Community Articles from 2018
Energy Transfer: New Name for Pipeline Company But Same Spills and Violence Against Protesters
By Sharon Kelly
Posted November 16, 2018
Battles over new shale gas and oil pipelines involving Energy Transfer, formerly known as Energy Transfer Partners, have heated up in recent weeks — an escalation that carries a tilt, as one side stands accused of acts of violence.
Energy Transfer (ET) security contractors have been accused of physically assaulting pipeline opponents on multiple occasions, including incidents in which security allegedly pointed a gun at one pipeline opponent, struck another with the butt of a shotgun, and overturned two boats carrying a television film crew and pipeline opponents into a Louisiana swamp, according to a new report published by Greenpeace USA on October 18. More…
How a Gang of Hedge Funders Strip-Mined Kentucky’s Public Pensions
by Gary Rivlin
Posted November 12, 2018
Kentucky’s willingness to gamble massively on high-risk alternative investments for its pensions has made the state an easy mark for Wall Street hucksters.
In April 2008, a longtime investment adviser named Chris Tobe was appointed to the board of trustees that oversees the Kentucky Retirement Systems, the pension fund that provides for the state’s firefighters, police, and other government employees. Within a year, his fellow trustees named Tobe to the six-person committee that oversees its investments, becoming the only member of the committee with any actual investment experience. It was an experiment in fiduciary responsibility that ended badly. “I started asking questions when things weren’t sounding right,” Tobe said. “And a secret session was held where they voted to kick me off.”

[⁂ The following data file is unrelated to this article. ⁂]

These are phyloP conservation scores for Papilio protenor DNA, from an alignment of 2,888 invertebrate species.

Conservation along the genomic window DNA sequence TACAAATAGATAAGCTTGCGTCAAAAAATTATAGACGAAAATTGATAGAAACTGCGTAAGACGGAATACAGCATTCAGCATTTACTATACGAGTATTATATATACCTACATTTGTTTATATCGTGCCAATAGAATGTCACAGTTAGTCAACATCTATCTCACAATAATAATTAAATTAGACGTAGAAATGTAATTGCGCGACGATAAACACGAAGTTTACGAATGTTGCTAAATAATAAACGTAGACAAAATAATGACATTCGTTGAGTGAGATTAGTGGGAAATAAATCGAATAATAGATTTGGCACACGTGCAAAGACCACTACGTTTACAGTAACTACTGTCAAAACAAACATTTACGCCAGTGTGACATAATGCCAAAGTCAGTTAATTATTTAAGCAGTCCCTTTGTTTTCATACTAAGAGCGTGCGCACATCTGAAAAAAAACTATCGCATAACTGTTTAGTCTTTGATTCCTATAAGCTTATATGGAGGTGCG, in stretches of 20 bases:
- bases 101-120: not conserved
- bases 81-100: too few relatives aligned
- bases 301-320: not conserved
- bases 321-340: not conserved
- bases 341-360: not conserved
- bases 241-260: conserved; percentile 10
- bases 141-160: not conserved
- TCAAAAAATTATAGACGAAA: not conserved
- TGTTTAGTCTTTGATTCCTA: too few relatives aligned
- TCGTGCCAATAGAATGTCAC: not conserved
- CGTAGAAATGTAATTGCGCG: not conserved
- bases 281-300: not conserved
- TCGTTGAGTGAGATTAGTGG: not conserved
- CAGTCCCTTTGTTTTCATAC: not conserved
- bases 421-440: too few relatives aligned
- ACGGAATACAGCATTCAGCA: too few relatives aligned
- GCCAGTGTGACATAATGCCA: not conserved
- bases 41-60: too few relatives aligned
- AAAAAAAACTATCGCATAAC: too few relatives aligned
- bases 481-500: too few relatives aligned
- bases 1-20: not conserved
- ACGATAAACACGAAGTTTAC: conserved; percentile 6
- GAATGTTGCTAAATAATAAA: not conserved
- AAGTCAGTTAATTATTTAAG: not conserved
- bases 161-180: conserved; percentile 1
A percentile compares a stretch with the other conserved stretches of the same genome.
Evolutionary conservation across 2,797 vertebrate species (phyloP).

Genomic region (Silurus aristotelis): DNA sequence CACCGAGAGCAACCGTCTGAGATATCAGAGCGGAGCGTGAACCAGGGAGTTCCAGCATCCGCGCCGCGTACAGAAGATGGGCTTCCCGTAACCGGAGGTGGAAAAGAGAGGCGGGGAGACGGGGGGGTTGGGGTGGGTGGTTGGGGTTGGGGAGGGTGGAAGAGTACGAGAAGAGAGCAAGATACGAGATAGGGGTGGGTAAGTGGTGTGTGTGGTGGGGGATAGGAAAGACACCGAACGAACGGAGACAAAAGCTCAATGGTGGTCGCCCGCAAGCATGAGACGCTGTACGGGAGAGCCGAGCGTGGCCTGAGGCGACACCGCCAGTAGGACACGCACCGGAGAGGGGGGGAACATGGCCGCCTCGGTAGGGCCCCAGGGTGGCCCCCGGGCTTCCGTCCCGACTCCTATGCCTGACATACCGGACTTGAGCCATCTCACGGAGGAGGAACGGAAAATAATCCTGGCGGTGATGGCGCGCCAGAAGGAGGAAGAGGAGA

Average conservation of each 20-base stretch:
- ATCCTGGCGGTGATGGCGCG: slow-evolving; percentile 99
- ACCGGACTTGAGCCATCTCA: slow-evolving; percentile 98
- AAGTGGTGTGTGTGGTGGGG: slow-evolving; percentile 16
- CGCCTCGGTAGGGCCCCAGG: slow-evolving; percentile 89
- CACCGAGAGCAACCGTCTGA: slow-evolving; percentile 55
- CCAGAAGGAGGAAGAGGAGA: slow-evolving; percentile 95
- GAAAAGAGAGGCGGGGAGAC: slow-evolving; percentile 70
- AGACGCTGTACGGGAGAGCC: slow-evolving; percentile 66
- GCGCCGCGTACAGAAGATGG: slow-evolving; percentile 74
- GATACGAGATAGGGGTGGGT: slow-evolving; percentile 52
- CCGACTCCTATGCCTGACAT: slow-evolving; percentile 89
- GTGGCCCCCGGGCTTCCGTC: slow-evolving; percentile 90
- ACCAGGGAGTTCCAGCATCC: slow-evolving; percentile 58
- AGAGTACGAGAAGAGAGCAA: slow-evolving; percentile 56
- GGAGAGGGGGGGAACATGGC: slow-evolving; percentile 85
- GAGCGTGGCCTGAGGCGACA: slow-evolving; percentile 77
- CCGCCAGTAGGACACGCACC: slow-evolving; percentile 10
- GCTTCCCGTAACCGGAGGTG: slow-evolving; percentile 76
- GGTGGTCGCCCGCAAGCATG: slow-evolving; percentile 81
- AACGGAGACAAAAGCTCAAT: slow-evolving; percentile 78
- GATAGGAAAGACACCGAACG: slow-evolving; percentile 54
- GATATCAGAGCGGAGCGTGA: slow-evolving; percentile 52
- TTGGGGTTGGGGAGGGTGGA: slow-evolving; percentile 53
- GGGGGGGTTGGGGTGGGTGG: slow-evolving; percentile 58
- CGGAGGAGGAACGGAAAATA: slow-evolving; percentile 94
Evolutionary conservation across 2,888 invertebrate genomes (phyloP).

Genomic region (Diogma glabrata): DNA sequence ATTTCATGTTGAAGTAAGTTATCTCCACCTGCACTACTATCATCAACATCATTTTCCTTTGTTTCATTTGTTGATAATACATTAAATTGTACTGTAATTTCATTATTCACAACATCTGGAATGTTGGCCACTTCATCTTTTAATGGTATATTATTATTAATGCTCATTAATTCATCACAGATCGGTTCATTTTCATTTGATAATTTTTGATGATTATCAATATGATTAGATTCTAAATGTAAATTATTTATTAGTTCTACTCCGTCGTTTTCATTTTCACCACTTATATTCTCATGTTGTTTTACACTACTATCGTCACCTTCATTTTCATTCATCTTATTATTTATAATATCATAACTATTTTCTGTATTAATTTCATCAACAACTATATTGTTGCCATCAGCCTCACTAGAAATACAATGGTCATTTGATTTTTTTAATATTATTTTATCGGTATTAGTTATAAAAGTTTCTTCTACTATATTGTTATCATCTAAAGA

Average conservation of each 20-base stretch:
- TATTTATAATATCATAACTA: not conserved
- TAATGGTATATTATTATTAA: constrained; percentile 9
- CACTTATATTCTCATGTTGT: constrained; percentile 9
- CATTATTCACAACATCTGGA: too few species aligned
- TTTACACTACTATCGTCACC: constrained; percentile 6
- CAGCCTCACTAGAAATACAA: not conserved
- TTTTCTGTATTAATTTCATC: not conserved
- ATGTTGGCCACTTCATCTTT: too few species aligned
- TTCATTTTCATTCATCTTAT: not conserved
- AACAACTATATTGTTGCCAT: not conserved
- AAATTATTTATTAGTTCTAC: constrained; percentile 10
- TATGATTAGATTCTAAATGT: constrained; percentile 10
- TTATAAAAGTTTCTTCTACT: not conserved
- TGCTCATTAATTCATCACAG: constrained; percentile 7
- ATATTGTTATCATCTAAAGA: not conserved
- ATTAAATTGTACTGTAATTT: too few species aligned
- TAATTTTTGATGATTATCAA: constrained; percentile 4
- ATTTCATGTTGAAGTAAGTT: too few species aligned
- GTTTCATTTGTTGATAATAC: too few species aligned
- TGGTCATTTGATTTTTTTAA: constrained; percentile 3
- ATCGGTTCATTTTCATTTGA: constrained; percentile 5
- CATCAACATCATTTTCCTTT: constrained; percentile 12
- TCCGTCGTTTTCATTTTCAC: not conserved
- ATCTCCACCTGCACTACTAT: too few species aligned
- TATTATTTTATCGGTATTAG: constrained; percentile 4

Several weeks after he was removed, the remaining members of the committee approved a $200 million investment in a hedge fund called Arrowhawk Capital Partners. Tobe, though he remained a trustee, only learned about the deal after the fact, while reading the magazine Pensions & Investments. More…
Wall Street Is Spending Big to Protect Its Ability to Jack Up Rents in California
by David Dayen
Posted November 09, 2018
For some on Wall Street, the financial crash of 2008 represented a once-in-a-lifetime opportunity. Homeowners who’d been walloped by the very crisis Wall Street had created were struggling to pay their mortgages, so financiers swooped in and bought up foreclosed homes, knowing the assets would eventually rise in price again.
But with so many people foreclosed on and out of work, selling the homes was difficult, so Wall Street hit on a different approach: renting them out. Now, the biggest practitioner of this gambit is spending heavily to make sure it stays lucrative.
Blackstone Group, a private equity giant that is also now the world’s largest real estate management firm, has pumped in $6,859,747 so far to battle a ballot measure in California that would allow cities to re-establish rent control laws, including on single-family homes. That figure constitutes $1 out of every $7 supporting the “No on Prop 10″ campaign and is part of a $45.5 million assault, mostly from corporate landlords and property developers, on the right of cities to determine their own rental laws. More…
Anti-Terrorism Laws Increasingly Used to Target Indigenous Activists
By Sandra Cuffe
Posted November 8, 2018
The images flew around the world. The teepees. The tear gas. The Indigenous water protectors’ camps. The boots advancing in unison as security forces cracked down on protests at Standing Rock against the Dakota Access pipeline. The defiance. The hundreds of arrests.
“While Sioux leaders advocated for protests to remain peaceful, State law enforcement officials, private security companies and the North Dakota National Guard employed a militarized response to protests,” Victoria Tauli-Corpuz, the UN Special Rapporteur for Indigenous Peoples, wrote in a recent report. A mercenary firm had been surveilling the pipeline opposition movement and engaged in military-style counterterrorism measures, according to an investigative report published by The Intercept.
The use of counterterrorism tactics against Indigenous protesters in the US reflects a global trend. More…